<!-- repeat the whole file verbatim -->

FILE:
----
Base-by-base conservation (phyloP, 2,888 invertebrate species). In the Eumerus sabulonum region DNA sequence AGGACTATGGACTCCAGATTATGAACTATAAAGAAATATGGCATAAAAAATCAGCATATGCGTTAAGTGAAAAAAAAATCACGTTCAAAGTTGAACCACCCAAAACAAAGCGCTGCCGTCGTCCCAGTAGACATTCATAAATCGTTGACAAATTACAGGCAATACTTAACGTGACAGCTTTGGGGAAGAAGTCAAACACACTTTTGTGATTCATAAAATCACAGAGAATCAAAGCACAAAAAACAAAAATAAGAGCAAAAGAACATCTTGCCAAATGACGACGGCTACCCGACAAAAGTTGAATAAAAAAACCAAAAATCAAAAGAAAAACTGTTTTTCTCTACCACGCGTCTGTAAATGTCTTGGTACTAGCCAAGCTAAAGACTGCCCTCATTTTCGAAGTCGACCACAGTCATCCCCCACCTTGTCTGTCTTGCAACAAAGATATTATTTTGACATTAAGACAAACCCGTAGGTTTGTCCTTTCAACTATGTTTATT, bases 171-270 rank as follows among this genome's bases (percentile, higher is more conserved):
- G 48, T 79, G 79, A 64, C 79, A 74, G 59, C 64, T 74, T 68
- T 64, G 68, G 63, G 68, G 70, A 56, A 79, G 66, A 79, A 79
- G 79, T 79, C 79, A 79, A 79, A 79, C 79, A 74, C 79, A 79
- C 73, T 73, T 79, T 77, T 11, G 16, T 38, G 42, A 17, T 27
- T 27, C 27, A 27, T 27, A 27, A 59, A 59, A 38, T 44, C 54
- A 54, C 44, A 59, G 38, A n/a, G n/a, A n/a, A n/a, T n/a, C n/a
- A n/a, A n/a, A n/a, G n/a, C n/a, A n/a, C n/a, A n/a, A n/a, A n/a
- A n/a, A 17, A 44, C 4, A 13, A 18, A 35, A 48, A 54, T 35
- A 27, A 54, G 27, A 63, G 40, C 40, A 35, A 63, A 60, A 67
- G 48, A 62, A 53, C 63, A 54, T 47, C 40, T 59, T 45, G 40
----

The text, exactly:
Base-by-base conservation (phyloP, 2,888 invertebrate species). In the Eumerus sabulonum region DNA sequence AGGACTATGGACTCCAGATTATGAACTATAAAGAAATATGGCATAAAAAATCAGCATATGCGTTAAGTGAAAAAAAAATCACGTTCAAAGTTGAACCACCCAAAACAAAGCGCTGCCGTCGTCCCAGTAGACATTCATAAATCGTTGACAAATTACAGGCAATACTTAACGTGACAGCTTTGGGGAAGAAGTCAAACACACTTTTGTGATTCATAAAATCACAGAGAATCAAAGCACAAAAAACAAAAATAAGAGCAAAAGAACATCTTGCCAAATGACGACGGCTACCCGACAAAAGTTGAATAAAAAAACCAAAAATCAAAAGAAAAACTGTTTTTCTCTACCACGCGTCTGTAAATGTCTTGGTACTAGCCAAGCTAAAGACTGCCCTCATTTTCGAAGTCGACCACAGTCATCCCCCACCTTGTCTGTCTTGCAACAAAGATATTATTTTGACATTAAGACAAACCCGTAGGTTTGTCCTTTCAACTATGTTTATT, bases 171-270 rank as follows among this genome's bases (percentile, higher is more conserved):
- G 48, T 79, G 79, A 64, C 79, A 74, G 59, C 64, T 74, T 68
- T 64, G 68, G 63, G 68, G 70, A 56, A 79, G 66, A 79, A 79
- G 79, T 79, C 79, A 79, A 79, A 79, C 79, A 74, C 79, A 79
- C 73, T 73, T 79, T 77, T 11, G 16, T 38, G 42, A 17, T 27
- T 27, C 27, A 27, T 27, A 27, A 59, A 59, A 38, T 44, C 54
- A 54, C 44, A 59, G 38, A n/a, G n/a, A n/a, A n/a, T n/a, C n/a
- A n/a, A n/a, A n/a, G n/a, C n/a, A n/a, C n/a, A n/a, A n/a, A n/a
- A n/a, A 17, A 44, C 4, A 13, A 18, A 35, A 48, A 54, T 35
- A 27, A 54, G 27, A 63, G 40, C 40, A 35, A 63, A 60, A 67
- G 48, A 62, A 53, C 63, A 54, T 47, C 40, T 59, T 45, G 40